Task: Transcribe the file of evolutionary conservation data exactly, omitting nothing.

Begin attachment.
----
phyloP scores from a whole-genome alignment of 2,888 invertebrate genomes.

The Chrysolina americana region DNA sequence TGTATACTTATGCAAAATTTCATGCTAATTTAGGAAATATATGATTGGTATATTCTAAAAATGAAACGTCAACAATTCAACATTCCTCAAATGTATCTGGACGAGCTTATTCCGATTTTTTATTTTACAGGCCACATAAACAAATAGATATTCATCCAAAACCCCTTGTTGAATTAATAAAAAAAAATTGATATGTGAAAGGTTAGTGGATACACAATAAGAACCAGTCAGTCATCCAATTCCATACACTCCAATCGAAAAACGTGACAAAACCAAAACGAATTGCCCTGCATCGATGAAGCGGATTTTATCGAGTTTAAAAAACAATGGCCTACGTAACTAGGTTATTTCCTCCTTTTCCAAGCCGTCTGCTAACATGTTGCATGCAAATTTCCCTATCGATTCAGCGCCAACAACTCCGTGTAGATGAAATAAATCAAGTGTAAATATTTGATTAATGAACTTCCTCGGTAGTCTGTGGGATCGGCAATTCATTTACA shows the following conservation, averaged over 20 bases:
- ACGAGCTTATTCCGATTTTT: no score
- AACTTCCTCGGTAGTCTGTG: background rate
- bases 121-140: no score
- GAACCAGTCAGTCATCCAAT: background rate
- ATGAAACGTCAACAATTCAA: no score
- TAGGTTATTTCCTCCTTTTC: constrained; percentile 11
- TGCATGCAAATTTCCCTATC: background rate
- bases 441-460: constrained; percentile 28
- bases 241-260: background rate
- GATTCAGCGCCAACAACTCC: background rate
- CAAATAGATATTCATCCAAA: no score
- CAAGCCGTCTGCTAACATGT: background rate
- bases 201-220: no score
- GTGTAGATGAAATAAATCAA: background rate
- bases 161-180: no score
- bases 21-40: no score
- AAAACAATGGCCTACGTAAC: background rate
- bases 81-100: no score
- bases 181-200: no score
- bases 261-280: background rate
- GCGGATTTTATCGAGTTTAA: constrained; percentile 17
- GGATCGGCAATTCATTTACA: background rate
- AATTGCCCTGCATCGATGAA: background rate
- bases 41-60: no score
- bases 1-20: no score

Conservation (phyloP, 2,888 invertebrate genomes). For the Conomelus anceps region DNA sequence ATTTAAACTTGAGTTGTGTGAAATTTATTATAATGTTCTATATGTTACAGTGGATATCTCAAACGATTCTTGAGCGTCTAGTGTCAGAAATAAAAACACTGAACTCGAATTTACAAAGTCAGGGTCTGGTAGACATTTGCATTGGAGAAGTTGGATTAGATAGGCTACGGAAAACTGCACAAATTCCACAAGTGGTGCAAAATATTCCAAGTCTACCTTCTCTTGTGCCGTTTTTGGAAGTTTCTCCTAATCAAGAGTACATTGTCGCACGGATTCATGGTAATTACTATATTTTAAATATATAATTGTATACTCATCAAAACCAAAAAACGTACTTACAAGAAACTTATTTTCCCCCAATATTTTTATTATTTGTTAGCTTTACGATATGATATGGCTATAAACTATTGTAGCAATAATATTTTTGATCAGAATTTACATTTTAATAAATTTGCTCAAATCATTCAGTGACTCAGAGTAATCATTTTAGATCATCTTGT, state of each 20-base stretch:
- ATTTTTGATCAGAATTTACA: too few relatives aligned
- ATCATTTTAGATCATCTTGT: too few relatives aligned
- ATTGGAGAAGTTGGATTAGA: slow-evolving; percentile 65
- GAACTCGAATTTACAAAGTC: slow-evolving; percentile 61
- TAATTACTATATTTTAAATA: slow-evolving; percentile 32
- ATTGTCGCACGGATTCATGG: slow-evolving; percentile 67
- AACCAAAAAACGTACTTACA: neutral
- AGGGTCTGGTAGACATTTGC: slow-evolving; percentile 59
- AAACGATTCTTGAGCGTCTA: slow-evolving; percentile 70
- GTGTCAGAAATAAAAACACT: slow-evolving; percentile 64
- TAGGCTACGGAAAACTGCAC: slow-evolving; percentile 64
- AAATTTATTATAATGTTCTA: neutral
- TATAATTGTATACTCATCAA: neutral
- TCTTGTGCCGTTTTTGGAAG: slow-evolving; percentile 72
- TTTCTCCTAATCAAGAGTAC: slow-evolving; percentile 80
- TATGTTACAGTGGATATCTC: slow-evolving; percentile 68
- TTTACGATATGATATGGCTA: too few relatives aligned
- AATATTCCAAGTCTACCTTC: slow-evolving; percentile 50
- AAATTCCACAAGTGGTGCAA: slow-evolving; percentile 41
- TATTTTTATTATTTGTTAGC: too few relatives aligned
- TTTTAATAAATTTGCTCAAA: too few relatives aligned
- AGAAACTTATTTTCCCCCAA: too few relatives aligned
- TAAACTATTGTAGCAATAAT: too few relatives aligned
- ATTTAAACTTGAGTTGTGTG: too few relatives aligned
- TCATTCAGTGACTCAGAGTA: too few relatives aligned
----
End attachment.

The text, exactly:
phyloP scores from a whole-genome alignment of 2,888 invertebrate genomes.

The Chrysolina americana region DNA sequence TGTATACTTATGCAAAATTTCATGCTAATTTAGGAAATATATGATTGGTATATTCTAAAAATGAAACGTCAACAATTCAACATTCCTCAAATGTATCTGGACGAGCTTATTCCGATTTTTTATTTTACAGGCCACATAAACAAATAGATATTCATCCAAAACCCCTTGTTGAATTAATAAAAAAAAATTGATATGTGAAAGGTTAGTGGATACACAATAAGAACCAGTCAGTCATCCAATTCCATACACTCCAATCGAAAAACGTGACAAAACCAAAACGAATTGCCCTGCATCGATGAAGCGGATTTTATCGAGTTTAAAAAACAATGGCCTACGTAACTAGGTTATTTCCTCCTTTTCCAAGCCGTCTGCTAACATGTTGCATGCAAATTTCCCTATCGATTCAGCGCCAACAACTCCGTGTAGATGAAATAAATCAAGTGTAAATATTTGATTAATGAACTTCCTCGGTAGTCTGTGGGATCGGCAATTCATTTACA shows the following conservation, averaged over 20 bases:
- ACGAGCTTATTCCGATTTTT: no score
- AACTTCCTCGGTAGTCTGTG: background rate
- bases 121-140: no score
- GAACCAGTCAGTCATCCAAT: background rate
- ATGAAACGTCAACAATTCAA: no score
- TAGGTTATTTCCTCCTTTTC: constrained; percentile 11
- TGCATGCAAATTTCCCTATC: background rate
- bases 441-460: constrained; percentile 28
- bases 241-260: background rate
- GATTCAGCGCCAACAACTCC: background rate
- CAAATAGATATTCATCCAAA: no score
- CAAGCCGTCTGCTAACATGT: background rate
- bases 201-220: no score
- GTGTAGATGAAATAAATCAA: background rate
- bases 161-180: no score
- bases 21-40: no score
- AAAACAATGGCCTACGTAAC: background rate
- bases 81-100: no score
- bases 181-200: no score
- bases 261-280: background rate
- GCGGATTTTATCGAGTTTAA: constrained; percentile 17
- GGATCGGCAATTCATTTACA: background rate
- AATTGCCCTGCATCGATGAA: background rate
- bases 41-60: no score
- bases 1-20: no score

Conservation (phyloP, 2,888 invertebrate genomes). For the Conomelus anceps region DNA sequence ATTTAAACTTGAGTTGTGTGAAATTTATTATAATGTTCTATATGTTACAGTGGATATCTCAAACGATTCTTGAGCGTCTAGTGTCAGAAATAAAAACACTGAACTCGAATTTACAAAGTCAGGGTCTGGTAGACATTTGCATTGGAGAAGTTGGATTAGATAGGCTACGGAAAACTGCACAAATTCCACAAGTGGTGCAAAATATTCCAAGTCTACCTTCTCTTGTGCCGTTTTTGGAAGTTTCTCCTAATCAAGAGTACATTGTCGCACGGATTCATGGTAATTACTATATTTTAAATATATAATTGTATACTCATCAAAACCAAAAAACGTACTTACAAGAAACTTATTTTCCCCCAATATTTTTATTATTTGTTAGCTTTACGATATGATATGGCTATAAACTATTGTAGCAATAATATTTTTGATCAGAATTTACATTTTAATAAATTTGCTCAAATCATTCAGTGACTCAGAGTAATCATTTTAGATCATCTTGT, state of each 20-base stretch:
- ATTTTTGATCAGAATTTACA: too few relatives aligned
- ATCATTTTAGATCATCTTGT: too few relatives aligned
- ATTGGAGAAGTTGGATTAGA: slow-evolving; percentile 65
- GAACTCGAATTTACAAAGTC: slow-evolving; percentile 61
- TAATTACTATATTTTAAATA: slow-evolving; percentile 32
- ATTGTCGCACGGATTCATGG: slow-evolving; percentile 67
- AACCAAAAAACGTACTTACA: neutral
- AGGGTCTGGTAGACATTTGC: slow-evolving; percentile 59
- AAACGATTCTTGAGCGTCTA: slow-evolving; percentile 70
- GTGTCAGAAATAAAAACACT: slow-evolving; percentile 64
- TAGGCTACGGAAAACTGCAC: slow-evolving; percentile 64
- AAATTTATTATAATGTTCTA: neutral
- TATAATTGTATACTCATCAA: neutral
- TCTTGTGCCGTTTTTGGAAG: slow-evolving; percentile 72
- TTTCTCCTAATCAAGAGTAC: slow-evolving; percentile 80
- TATGTTACAGTGGATATCTC: slow-evolving; percentile 68
- TTTACGATATGATATGGCTA: too few relatives aligned
- AATATTCCAAGTCTACCTTC: slow-evolving; percentile 50
- AAATTCCACAAGTGGTGCAA: slow-evolving; percentile 41
- TATTTTTATTATTTGTTAGC: too few relatives aligned
- TTTTAATAAATTTGCTCAAA: too few relatives aligned
- AGAAACTTATTTTCCCCCAA: too few relatives aligned
- TAAACTATTGTAGCAATAAT: too few relatives aligned
- ATTTAAACTTGAGTTGTGTG: too few relatives aligned
- TCATTCAGTGACTCAGAGTA: too few relatives aligned